I want you to imagine, if you will, a lottery. Everyone across the nation goes to a store and buys a ticket and that money goes into the pot run by the government. The government is the centralized actor, and lottery operation relies on trust at a lot of stages. Trust that your money changes hands into a pot and everyone is honest. Trust that the government actually pays out to the winner, and so on and so forth.

Smart Contracts are decentralized, autonomous, and transparent actors. Every part of the above system can be automated with code, eliminating the need to trust a central service. with a piece of code you can contribute to the pool directly, randomly select winners, and disperse rewards directly and anonymously. You only need to trust the code.

It is the decentralization and automation of that responsibility, and instead allows you to trust code. Nobody can tamper with it. Once it is deployed, its code cannot be changed. It can be destroyed, if programmed to, but not changed. Everyone can view and audit it, to ensure its validity. This is why honesty is such an important part. If you write your contract in a malicious way to benefit yourself, everyone will notice, and won’t use your application.

Much like regular web applications, you can interact with them without knowing at all how they work. Although they are complex pieces of code, with proper design, you can create and send transactions to them without having to know about the underlying code at all. If you’re interested in this, visit the Developer’s Corner at the end of this series.

A smart contract operates autonomously, but must be called by a human. When you make a transaction, you call a specific contract, and a function within that contract. The contract operates in a pre-determined way. The way it operates is defined by the code, at the time it is deployed. Given the same inputs, it will always produce the same outputs. Contracts can call on other contracts to do things, on and on in an infinite chain. Keep in mind though, this process gets prohibitively expensive the more contracts you involve.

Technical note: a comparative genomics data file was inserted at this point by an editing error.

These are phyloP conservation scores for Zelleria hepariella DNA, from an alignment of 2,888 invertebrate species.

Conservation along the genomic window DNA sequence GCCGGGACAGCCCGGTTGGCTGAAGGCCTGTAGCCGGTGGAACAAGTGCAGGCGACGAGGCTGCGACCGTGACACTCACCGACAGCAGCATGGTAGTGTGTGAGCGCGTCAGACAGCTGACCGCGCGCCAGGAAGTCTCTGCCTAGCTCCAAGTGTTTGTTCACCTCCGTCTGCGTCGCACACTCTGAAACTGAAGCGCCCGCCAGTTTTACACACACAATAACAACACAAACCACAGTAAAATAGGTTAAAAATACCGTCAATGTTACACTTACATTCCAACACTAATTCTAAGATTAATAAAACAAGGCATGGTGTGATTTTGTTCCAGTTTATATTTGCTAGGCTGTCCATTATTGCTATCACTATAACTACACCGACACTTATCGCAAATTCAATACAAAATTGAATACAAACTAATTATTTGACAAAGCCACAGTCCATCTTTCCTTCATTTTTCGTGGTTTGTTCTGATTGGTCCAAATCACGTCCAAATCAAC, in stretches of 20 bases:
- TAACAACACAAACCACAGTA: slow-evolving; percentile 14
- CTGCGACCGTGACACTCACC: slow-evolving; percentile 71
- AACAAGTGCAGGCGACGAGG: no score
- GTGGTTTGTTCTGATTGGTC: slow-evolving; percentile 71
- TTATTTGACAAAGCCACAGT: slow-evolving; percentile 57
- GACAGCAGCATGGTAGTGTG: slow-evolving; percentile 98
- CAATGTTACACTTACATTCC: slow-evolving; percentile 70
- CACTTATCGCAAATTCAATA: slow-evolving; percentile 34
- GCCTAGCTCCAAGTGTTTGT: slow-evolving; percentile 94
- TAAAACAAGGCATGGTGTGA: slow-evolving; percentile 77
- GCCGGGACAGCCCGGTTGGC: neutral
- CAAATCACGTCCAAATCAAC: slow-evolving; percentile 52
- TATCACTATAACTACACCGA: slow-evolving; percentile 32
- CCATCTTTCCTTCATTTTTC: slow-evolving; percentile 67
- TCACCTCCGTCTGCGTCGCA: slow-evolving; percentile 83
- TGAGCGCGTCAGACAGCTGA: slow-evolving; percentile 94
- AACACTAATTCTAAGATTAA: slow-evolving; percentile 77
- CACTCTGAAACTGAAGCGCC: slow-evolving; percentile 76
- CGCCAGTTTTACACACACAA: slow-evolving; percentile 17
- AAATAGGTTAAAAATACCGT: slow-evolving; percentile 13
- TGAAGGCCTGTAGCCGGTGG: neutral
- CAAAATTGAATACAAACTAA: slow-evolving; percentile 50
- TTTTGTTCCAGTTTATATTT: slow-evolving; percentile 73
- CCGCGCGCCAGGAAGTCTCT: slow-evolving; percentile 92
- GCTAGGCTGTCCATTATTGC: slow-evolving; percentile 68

Anyone in the world can deploy a smart contract, provided you pay the fee associated with it. The more complex the code, the higher your transaction fee will be. Whoever deploys it sets the rules of who is allowed to use it. You could say anyone can use it. You could limit it to only allowing specified addresses. You could even say anyone could use it provided they first met a series of conditions. The rules of which are defined in the source-code.

It has a balance, just like any wallet, and can send any coin or token to any other existing address, including another contract. Think of it like going to Until you make a request to Google’s servers, they sit idle with the information you want, and then wait for your request information and process it, returning the expected results. This works the same way but decentralized. Although it has a balance, it is autonomous, and nobody controls it. The difference between this and a wallet is that a wallet is software, operated by you, that sends transactions from your address. You cannot send a transaction as a contract. This means that even though it has a balance, and an address, there is no seed phrase that would allow you to act on behalf of the contract. Instead, you would write the code so that it does something like sending Ether to another person. The contract’s action to send Ether has to be initiated by your externally-owned-address (EOA), invoking the action on the contract. If you were to look at this afterwards, you would see only a single transaction. That transaction included your address as the initiator, the contract as the recipient, and all of the actions the contract took.